Annual inflation nears double digits in Turkey amid hikes in taxes, food prices
DHA PhotoThe inflation rate in Turkey rose by 1.82 percent in January, triggered by persistently high food costs and tax hikes, especially on alcoholic beverages and tobacco products, lifting the annual inflation rate to 9.58 percent, close to double digit levels and the highest since May 2014.
According to data released by the Turkish Statistics Agency (TÜİK), the highest monthly increase was 9.6 percent in alcoholic beverages and tobacco products in January. The indices rose for food and non-alcoholic beverages by 4.28 percent, for miscellaneous goods and services by 2.71 percent, for health by 2.42 percent and for recreation and culture by 2.09 percent.
The only monthly fall was in clothing and footwear with 6.71 percent, according to the data revealed on Feb. 3.
The government increased special taxes on cigarettes and alcoholic drinks at the beginning of the year.
The minimum fixed-tax rate on tobacco products was increased by 5.1 percent to 4.42 Turkish Liras and the fixed rate by 25 percent to 0.25 liras to mark the New Year. The minimum fixed-tax rate for beer was increased by 0.18 liras to 1.03 liras. The minimum fixed-tax rate for two liters of rakı was increased by 23 liras to 130.68 liras.
Electricity prices were also increased by 6.8 percent as of Jan. 1.
Finance Minister Naci Ağbal said the rising tobacco, alcoholic drinks and food prices, as well as the recent increase in the minimum wage, have pushed up the inflation rate in a televised interview on Feb. 3.
“We hope to decrease the inflation rate in 2016 through a number of measures,” he noted on Turkish channel A Haber.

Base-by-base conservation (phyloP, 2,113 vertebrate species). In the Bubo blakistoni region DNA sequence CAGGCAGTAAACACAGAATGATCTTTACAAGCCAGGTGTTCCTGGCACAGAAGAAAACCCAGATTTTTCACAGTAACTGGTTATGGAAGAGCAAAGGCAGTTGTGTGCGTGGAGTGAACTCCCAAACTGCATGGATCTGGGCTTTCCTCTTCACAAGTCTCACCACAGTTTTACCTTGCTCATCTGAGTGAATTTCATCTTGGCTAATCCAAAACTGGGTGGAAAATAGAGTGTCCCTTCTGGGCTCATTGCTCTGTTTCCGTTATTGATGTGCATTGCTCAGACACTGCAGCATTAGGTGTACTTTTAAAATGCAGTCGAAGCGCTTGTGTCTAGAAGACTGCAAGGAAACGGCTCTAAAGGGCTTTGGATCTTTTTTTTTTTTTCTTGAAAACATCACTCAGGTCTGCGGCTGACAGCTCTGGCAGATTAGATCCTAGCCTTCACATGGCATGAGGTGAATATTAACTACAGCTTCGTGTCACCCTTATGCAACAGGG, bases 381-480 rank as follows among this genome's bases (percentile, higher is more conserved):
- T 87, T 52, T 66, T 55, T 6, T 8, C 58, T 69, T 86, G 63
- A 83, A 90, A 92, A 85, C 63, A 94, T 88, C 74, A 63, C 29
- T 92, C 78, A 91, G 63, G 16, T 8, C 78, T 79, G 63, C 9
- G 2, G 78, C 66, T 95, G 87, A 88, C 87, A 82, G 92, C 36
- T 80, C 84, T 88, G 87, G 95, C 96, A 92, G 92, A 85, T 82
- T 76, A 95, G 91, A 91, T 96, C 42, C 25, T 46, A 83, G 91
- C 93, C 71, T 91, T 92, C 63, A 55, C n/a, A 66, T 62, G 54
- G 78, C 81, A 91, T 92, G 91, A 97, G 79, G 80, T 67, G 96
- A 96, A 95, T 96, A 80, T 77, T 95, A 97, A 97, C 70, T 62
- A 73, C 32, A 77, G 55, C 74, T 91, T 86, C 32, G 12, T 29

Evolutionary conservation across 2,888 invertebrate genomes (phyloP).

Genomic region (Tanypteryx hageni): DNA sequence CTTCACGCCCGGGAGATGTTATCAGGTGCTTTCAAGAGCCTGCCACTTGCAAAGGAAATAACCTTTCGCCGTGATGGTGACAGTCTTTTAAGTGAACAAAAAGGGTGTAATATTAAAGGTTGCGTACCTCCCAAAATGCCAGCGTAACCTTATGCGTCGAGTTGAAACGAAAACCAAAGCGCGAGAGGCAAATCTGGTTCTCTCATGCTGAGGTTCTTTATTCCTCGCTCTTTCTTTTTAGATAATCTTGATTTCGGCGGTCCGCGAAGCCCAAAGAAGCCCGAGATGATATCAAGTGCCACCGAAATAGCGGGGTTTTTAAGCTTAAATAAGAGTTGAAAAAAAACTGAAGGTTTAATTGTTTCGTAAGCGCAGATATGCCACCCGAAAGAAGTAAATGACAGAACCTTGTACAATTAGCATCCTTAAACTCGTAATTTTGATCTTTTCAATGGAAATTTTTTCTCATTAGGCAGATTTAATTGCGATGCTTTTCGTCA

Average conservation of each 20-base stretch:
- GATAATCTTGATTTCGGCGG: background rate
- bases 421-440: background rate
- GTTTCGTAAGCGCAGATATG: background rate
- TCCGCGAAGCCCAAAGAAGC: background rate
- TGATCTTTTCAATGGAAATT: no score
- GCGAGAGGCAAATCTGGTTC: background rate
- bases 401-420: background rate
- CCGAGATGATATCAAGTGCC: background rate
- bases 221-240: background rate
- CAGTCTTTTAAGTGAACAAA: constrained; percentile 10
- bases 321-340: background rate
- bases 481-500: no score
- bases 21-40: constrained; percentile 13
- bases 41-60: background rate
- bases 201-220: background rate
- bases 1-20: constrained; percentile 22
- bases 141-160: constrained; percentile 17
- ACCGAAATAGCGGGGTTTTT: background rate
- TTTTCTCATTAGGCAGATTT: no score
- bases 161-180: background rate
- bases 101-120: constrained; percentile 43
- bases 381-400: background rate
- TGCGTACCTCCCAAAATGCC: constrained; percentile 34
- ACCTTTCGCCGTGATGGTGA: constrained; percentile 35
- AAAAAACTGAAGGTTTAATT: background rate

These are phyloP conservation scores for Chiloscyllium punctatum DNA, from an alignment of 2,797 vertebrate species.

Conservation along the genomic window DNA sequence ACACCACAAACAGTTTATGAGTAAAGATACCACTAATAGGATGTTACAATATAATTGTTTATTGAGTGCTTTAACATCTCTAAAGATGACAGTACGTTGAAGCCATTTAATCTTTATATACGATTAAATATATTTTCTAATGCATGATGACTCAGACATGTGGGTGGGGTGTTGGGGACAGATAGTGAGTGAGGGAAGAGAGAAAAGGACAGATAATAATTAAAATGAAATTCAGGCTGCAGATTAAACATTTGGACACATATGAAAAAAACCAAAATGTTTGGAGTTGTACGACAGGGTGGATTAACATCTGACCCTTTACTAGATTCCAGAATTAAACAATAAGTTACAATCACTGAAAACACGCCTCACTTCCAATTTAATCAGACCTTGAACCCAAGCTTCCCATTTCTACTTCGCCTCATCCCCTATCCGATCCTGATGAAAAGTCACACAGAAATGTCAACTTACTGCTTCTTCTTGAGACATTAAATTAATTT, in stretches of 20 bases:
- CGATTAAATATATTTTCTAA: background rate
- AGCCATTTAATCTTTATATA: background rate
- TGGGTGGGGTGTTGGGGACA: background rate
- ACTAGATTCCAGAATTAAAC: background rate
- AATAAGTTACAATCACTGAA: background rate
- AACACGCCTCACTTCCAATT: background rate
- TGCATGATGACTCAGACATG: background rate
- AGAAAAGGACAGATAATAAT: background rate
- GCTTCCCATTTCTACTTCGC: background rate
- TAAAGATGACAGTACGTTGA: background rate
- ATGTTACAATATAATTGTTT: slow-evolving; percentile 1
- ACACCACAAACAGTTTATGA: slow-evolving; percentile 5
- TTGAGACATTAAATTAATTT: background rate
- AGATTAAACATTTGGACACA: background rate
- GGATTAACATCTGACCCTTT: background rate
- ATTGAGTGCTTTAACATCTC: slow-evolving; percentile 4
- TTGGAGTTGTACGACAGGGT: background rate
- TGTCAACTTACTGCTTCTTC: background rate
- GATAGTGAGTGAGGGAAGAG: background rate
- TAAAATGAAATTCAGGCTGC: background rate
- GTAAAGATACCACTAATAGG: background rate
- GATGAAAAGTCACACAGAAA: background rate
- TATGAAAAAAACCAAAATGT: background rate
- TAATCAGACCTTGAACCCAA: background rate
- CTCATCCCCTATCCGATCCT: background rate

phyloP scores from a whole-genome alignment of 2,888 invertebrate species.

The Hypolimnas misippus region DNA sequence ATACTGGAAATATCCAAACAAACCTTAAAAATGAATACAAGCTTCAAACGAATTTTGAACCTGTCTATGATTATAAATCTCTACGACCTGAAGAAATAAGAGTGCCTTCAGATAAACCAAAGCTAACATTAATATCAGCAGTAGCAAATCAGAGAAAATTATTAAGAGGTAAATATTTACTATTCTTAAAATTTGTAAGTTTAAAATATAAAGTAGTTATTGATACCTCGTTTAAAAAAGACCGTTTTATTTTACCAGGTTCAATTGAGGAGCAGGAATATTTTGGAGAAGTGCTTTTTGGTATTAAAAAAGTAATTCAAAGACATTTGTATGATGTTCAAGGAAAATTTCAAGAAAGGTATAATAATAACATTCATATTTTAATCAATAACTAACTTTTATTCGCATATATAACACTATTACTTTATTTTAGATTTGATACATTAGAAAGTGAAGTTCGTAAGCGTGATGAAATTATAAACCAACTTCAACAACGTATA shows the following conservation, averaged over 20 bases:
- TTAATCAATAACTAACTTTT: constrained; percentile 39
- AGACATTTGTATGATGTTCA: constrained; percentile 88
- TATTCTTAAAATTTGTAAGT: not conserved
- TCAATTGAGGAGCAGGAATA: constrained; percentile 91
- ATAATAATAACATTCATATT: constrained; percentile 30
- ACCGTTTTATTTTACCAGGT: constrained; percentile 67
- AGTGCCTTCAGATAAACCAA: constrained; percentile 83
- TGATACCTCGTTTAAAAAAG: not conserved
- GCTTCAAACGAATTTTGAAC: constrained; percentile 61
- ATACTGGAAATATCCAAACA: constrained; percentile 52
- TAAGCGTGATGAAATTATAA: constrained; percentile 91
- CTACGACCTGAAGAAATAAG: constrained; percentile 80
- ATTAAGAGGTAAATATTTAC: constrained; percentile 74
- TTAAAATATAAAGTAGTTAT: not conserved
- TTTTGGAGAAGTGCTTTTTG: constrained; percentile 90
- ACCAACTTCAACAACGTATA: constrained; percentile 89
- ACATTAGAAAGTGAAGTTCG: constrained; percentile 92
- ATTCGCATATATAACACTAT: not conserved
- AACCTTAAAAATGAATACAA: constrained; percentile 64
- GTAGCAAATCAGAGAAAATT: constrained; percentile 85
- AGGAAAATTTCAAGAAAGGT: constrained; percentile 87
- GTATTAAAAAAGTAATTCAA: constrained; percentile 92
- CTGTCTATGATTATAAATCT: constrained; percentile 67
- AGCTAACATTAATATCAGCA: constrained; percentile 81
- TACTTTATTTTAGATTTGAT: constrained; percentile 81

2016’s main challenge
Turkey’s Central Bank recently increased its inflation forecast rate by one point, from 6.5 to 7.5, for 2016, having kept its “5 percent target” for the following three years, as battling inflation was deemed to be this year’s main challenge.
“The Central Bank will tell the government that a collective effort is needed to lower inflation, as the government has already been quite aware of this,” Central Bank Governor Erdem Başçı said on Jan. 26.
Assumed inflation for food prices was revised upwards by the Central Bank from 8 percent to 9 percent for 2016 due mostly to the effects of minimum wage adjustments on costs and demand.
The cabinet has recently signed a decision allowing more meat to be imported in order to block speculative moves that are hiking prices.
“In the short-term, Turkey can increase and support productions in the basic spending items and maintain economic confidence that will enable the foreign exchange rate to become stable through several independent interventions of the Central Bank to keep the inflation rate in single-digits in the short-term. If the Turkish Lira sees further losses, the inflation outlook will become worse. In any case, the fight against high inflation will be the main theme of this year,” said ALB Forex Research Specialist Enver Erkan in a written note.